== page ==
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Ecuador Breaks the Ice on Drug Legalization in Landmark Bill

By: Rebeca Morla - @RebecaMorla - Apr 14, 2015, 8:30 am

EspañolA new bill in Ecuador seeks to change the public-policy paradigm on drug use in the country. On Thursday, April 9, legislators held a historic first debate of the Organic Law on Comprehensive Drug Prevention in the National Assembly.

The first debate of the Law on Comprehensive Drug Prevention was held on Thursday in the Ecuadorian National Assembly. (Asamblea Nacional)
The first debate on a landmark drug regularization bill was held in the National Assembly on Thursday. (Asamblea Nacional)

The project, promoted by the ruling party PAIS Alliance, was introduced to the chamber by Carlos Velasco, head of the Commission of the Right to Health.

The bill aims for “comprehensive drug prevention, by establishing a legal and institutional framework to address drug use, and the regulation of the substances that are subject to control.”

It stipulates over 100 substances that would be “controlled,” including alcoholic beverages and cigarettes, illegal drugs, and other industrial substances such as solvents which are also used as drugs.

In perhaps the most landmark provisions, however, the 26-article document proposes the creation of a Technical Secretariat of Drugs, under the control of the president, to “regulate and control the activities related to the import, export, cultivation, production, marketing, distribution, transportation, and use,” of the aforementioned substances.

Those interested in handling or using the substances provided by the bill would have to register with the agency, although domestic cultivation or manufacture would only be allowed for purposes of “research, experimentation, or training.”

The penalties for non-compliance with the provisions of the document vary between fines or forfeiture of the substances. However, the bill as it stands would be a major change to the existing Law of Drugs and Psychotropic Substances, which punishes both cultivation and sale with between 12 and 16 years in prison.

Velasco emphasized that Ecuadorian legislation on the matter passed in the 1980s designed to criminalize consumption had tried and failed to make the problem invisible.

By contrast, the legislator hailed the 2008 Constitution, which defines drug use as a public health issue, paving the way for a dramatic shift in public policy.

In this vein, Velasco further wrote on his Facebook page that it is “absurd” to address the “drug phenomenon” in a repressive manner, “as was done in the 80s and 90s, where prison was the only place for a drug consumer.”

“It’s necessary to establish a comprehensive system of prevention of drug use,” stretching “from the educational phase to rehabilitation and reintegration,” he added.

Opposition Spark Up Debate

Nevertheless, the PAIS proposals failed to convince many legislators. Ramiro Aguilar, an independent member of the Assembly, delivered fierce criticism of the bill, which he branded “preposterous” and poorly prepared.

Aguilar, despite admitting being personally in favor of the decriminalization of marijuana, identified glaring gaps in the information provided by the bill, and the failure to provide key definitions of concepts or define the amounts under discussion.

“If the intention of this parliament is to legalize the sale of marijuana, let’s do it right,” he said, arguing that the decision should be made directly by the people in a referendum.

Opposition legislator María Cristina Kronfle meanwhile argued that the bill is too liberal, and would in fact promote the use and sale of drugs.

Moreover, she complained that the bill, introduced in December 2014, has been treated with greater urgency than other legislative proposals presented before it.

PAIS Assemblywoman María Alejandra Vicuña rose to the defense of the bill, drawing a dichotomy between a prohibitionist model which supports the war on drugs, and the “model of risk and harm reduction, which is based on the premise that it is impossible to completely eliminate drug use.”

Vicuña asserted that the latter is the most effective way to address the “social phenomenon of drugs,” a problem for Ecuadorian society “that must be treated from a health perspective.”

After three hours of full session, the debate in the National Assembly was suspended, but is expected to be resumed in the coming weeks.

Edited by Laurie Blair.

Rebeca Morla Rebeca Morla

Based in Guayaquil, Ecuador, Rebeca Morla works as an editorial assistant with the PanAm Post. She is a political scientist and an Executive Board member of EsLibertad. Follow @RebecaMorla.

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Protesters Pounce on Rubio Entry into Presidential Race

By: Fergus Hodgson - @FergHodgson - Apr 13, 2015, 10:50 pm
(Homestead's Equal Rights for All)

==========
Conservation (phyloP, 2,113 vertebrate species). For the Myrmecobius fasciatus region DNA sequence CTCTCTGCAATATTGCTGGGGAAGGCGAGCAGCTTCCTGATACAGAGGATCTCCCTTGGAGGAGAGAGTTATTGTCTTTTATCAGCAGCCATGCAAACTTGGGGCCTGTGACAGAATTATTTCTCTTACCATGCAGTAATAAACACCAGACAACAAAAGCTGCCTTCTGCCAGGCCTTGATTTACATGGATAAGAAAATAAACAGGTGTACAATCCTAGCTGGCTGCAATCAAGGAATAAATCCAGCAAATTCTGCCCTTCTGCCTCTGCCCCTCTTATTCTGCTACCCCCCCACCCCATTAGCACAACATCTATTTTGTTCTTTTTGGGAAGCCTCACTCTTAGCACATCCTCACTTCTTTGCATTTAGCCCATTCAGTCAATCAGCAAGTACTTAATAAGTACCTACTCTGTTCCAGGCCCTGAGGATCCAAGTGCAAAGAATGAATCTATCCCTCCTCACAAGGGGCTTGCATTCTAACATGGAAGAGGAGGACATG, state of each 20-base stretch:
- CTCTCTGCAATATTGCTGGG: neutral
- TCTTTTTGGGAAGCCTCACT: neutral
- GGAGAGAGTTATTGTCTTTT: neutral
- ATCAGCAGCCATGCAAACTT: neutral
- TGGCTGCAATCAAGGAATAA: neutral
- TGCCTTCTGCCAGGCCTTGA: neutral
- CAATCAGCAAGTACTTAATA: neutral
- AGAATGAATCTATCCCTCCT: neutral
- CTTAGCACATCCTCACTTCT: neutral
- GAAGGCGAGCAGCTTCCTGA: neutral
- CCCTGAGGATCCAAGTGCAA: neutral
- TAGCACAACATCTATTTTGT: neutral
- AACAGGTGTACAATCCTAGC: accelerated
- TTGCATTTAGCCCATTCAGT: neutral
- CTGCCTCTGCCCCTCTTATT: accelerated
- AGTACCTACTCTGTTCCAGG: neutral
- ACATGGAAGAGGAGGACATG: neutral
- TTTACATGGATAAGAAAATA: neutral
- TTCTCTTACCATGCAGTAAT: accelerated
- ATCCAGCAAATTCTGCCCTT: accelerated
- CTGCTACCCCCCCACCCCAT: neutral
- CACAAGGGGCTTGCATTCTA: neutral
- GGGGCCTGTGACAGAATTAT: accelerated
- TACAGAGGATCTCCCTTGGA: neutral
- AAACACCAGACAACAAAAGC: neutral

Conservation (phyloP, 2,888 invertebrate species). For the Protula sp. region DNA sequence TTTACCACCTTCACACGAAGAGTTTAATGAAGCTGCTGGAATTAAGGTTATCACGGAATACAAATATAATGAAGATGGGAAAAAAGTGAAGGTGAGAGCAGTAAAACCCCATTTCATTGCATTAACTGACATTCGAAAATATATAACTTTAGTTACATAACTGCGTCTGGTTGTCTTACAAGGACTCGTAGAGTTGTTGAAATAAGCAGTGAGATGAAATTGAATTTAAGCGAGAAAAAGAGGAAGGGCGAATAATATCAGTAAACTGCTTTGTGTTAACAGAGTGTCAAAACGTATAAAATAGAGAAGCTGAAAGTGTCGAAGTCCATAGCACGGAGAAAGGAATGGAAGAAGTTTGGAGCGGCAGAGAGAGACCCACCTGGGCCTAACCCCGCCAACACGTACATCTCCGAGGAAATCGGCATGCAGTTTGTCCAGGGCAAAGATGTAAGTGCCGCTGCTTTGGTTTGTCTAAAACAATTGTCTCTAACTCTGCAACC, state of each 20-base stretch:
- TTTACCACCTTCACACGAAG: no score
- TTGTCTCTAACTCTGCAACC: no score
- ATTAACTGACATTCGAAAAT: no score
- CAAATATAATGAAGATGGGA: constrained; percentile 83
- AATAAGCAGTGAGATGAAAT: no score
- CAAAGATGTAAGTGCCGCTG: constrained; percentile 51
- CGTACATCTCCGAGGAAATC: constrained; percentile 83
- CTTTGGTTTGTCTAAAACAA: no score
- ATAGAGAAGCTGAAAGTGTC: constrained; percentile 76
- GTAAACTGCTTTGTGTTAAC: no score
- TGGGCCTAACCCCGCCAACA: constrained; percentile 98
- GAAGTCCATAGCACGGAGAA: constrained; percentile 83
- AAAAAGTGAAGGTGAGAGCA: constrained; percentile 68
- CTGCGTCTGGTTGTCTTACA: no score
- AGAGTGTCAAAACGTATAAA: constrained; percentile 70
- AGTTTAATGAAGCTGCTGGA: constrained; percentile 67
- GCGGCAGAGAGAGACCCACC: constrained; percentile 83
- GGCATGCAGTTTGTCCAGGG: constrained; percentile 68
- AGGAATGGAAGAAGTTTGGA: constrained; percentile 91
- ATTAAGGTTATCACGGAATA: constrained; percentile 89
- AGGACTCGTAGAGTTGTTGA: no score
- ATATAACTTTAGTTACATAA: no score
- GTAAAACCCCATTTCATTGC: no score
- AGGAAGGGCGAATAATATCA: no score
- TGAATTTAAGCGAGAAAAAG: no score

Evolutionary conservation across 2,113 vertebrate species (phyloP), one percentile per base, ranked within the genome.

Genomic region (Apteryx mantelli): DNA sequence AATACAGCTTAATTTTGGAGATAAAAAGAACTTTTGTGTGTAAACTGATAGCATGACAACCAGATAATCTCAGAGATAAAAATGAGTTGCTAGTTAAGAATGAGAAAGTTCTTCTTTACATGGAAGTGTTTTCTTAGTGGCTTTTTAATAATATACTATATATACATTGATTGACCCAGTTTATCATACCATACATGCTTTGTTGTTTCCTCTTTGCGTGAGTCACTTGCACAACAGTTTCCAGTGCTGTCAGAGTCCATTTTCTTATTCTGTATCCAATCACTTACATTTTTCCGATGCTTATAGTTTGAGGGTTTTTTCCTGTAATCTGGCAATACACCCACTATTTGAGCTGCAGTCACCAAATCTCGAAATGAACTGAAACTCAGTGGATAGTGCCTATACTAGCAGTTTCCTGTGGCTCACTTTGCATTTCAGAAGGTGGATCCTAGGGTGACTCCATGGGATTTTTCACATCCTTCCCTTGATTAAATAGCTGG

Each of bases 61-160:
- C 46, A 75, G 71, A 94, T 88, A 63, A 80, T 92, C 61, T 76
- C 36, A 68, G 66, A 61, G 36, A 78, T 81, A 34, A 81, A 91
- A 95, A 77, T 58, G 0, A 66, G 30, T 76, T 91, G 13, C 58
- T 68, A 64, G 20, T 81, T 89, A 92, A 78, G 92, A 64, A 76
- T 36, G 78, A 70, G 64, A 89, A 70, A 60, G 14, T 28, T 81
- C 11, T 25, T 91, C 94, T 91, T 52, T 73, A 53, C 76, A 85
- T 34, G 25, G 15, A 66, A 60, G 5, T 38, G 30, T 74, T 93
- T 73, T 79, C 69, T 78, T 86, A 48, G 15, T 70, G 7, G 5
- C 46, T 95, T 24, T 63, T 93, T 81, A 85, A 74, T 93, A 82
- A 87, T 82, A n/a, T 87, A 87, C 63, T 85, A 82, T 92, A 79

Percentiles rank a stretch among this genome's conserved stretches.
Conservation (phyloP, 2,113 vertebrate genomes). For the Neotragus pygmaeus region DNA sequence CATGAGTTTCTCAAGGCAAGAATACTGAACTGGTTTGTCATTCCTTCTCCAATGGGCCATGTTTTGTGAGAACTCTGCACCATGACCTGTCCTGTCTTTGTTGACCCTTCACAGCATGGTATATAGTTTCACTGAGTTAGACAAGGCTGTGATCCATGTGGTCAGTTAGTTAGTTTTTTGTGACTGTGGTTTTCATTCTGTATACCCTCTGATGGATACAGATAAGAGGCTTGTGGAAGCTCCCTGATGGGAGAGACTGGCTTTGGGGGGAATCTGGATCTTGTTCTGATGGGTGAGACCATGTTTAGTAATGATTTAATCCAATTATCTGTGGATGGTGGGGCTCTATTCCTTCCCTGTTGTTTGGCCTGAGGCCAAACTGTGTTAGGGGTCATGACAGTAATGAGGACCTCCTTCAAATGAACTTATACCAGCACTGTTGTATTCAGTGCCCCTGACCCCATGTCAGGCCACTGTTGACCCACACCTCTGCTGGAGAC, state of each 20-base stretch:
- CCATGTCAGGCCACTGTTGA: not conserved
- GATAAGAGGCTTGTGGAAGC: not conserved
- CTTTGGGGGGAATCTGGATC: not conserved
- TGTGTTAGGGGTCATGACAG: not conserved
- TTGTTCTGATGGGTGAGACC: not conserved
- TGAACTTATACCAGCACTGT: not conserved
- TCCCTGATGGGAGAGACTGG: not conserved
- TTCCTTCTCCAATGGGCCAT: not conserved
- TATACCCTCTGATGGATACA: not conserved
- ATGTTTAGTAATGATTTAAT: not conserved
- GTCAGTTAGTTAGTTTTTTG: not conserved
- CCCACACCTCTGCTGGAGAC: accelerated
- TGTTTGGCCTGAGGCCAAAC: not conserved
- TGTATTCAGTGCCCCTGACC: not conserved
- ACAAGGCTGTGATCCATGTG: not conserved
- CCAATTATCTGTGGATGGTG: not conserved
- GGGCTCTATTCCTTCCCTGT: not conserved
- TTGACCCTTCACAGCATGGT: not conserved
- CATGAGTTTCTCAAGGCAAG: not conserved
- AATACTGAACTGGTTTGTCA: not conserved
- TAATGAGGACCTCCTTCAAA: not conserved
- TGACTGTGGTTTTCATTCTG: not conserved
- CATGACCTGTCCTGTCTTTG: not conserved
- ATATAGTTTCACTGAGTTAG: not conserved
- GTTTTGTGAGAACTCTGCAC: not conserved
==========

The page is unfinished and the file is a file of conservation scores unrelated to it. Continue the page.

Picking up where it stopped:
EspañolUS Senator Marco Rubio (R-FL) threw his hat in the ring for the presidency this afternoon, but the major development did not come from his speech at Miami's Freedom Tower. A bevy of protesters did their best to dampen any excitement over the Cuban-American's bid, as they aired diverse criticisms, closed the adjacent road for a period, and almost came to blows with event security. Such is Rubio's celebrity status in South Florida, a large and well-heeled crowd gathered in anticipation of his announcement, including donors, party members, and prominent media professionals from across the United States — far too many to fit in the building. That, however, only emboldened protesters, as it gave them an audience, while organizers processed the limited number of registered guests and media observers. In particular, advocates for amnesty and lenience with regards to illegal immigrants sought to dismiss any notion that Rubio had their support. The Florida Immigrant Coalition rallied their forces for the occasion, describing Rubio as a flip-flopper: "One day he leads Immigration Reform with a path to citizenship in the Senate, and the next he 'regrets it' … defunding Deferred Action for DREAMers and [standing] against Obama's Deferred Action for parents" (DACA and DAPA). Homestead's Equal Rights for All was among the organizations in attendance, as they addressed him in Spanish and English: "El sueño de Rubio es nuestra pesadilla" (Rubio's dream is our nightmare), referring to his campaign theme of a "new American century." They then marched onto the street, soon hastened by police to situate themselves on the median. Juan Ramos, an illegal immigrant unafraid to share his situation, had little love for Rubio: "We have heard his speeches … but when he talks about immigrant families, we cannot identify with him.… He has been saying that he's going to get rid of programs that benefit our families [such as] deferred action." [audio mp3="http://panampost.com/wp-content/uploads/juan-ramos-rubio.mp3"][/audio]Juan Ramos, an illegal immigrant of Homestead's Equal Rights for All, weighs in on the Rubio candidacy. Rubio seemingly couldn't get a break, as pro-Israel activists also camped out in front of the event and drew the attention of the considerable crowd. Bob Kunst, president of Shalom International, said he is sick of attention going to what he believes to be side issues such as gay marriage and abortion. A registered Democrat, he says all that doesn't matter if Iran gets a nuclear weapon and terrorism rears its ugly head on US soil. He added, though, that he is firmly opposed to former Secretary of State and Democratic candidate Hillary Clinton and likely-candidate former Florida Governor Jeb Bush: "Either would be dynasty and disaster, in the same breath." [gallery columns="5" ids="45295,45296,45297,45298,45299" orderby="rand"] During Rubio's speech, the 43-year-old sought to brand himself as the youthful 21st-century candidate, in a "generational choice" against presumed older opponents such as Jeb and Hillary. He also emphasized his Cuban lineage and the community's story of impoverishment and arrival in the United States, to pursue "their god given right, to go as far as their talent and work would take them." Even more prominent was the theme of US exceptionalism. Author of American Dreams: Restoring Economic Opportunity for Everyone, Rubio sought support for a "new century that will be the freest and the most prosperous Americans have ever lived." However, his natural constituency, aside from his Florida electorate and Cuban-Americans, remains unclear. Tea Party activist and video blogger Chuck Suter says that perhaps two years ago he and other constitutional conservatives might have been behind him. Since then, Rubio has supported gun registration, sided with Democrats on mandatory vaccinations, and "consistently supported the unconstitutional NSA programs that are listening to every single phone call in the country of law-abiding citizens." Suter, who founded ConstitutionalWar.org, also notes that Rubio has supported the National Defense Authorization Act, and even "more redistribution of wealth" on the Daily Show. Jon Stewart then asked whether Rubio belonged in the Republican Party, and Suter believes conservatives will ask the same question as they learn more about him in the lead up to the 2016 GOP primary. The likely Tea Party favorites, in Suter's assessment, will be Republican Senators Rand Paul (KY) and Ted Cruz (TX) and Governor Scott Walker of Wisconsin: "Although they have expressed an interest in working on immigration reform, they have not supported the level of amnesty that [Rubio] has supported." Then with the more moderate Jeb Bush in the race, whose candidacy would rule out a Florida running mate, he sees no path to the presidency for Rubio.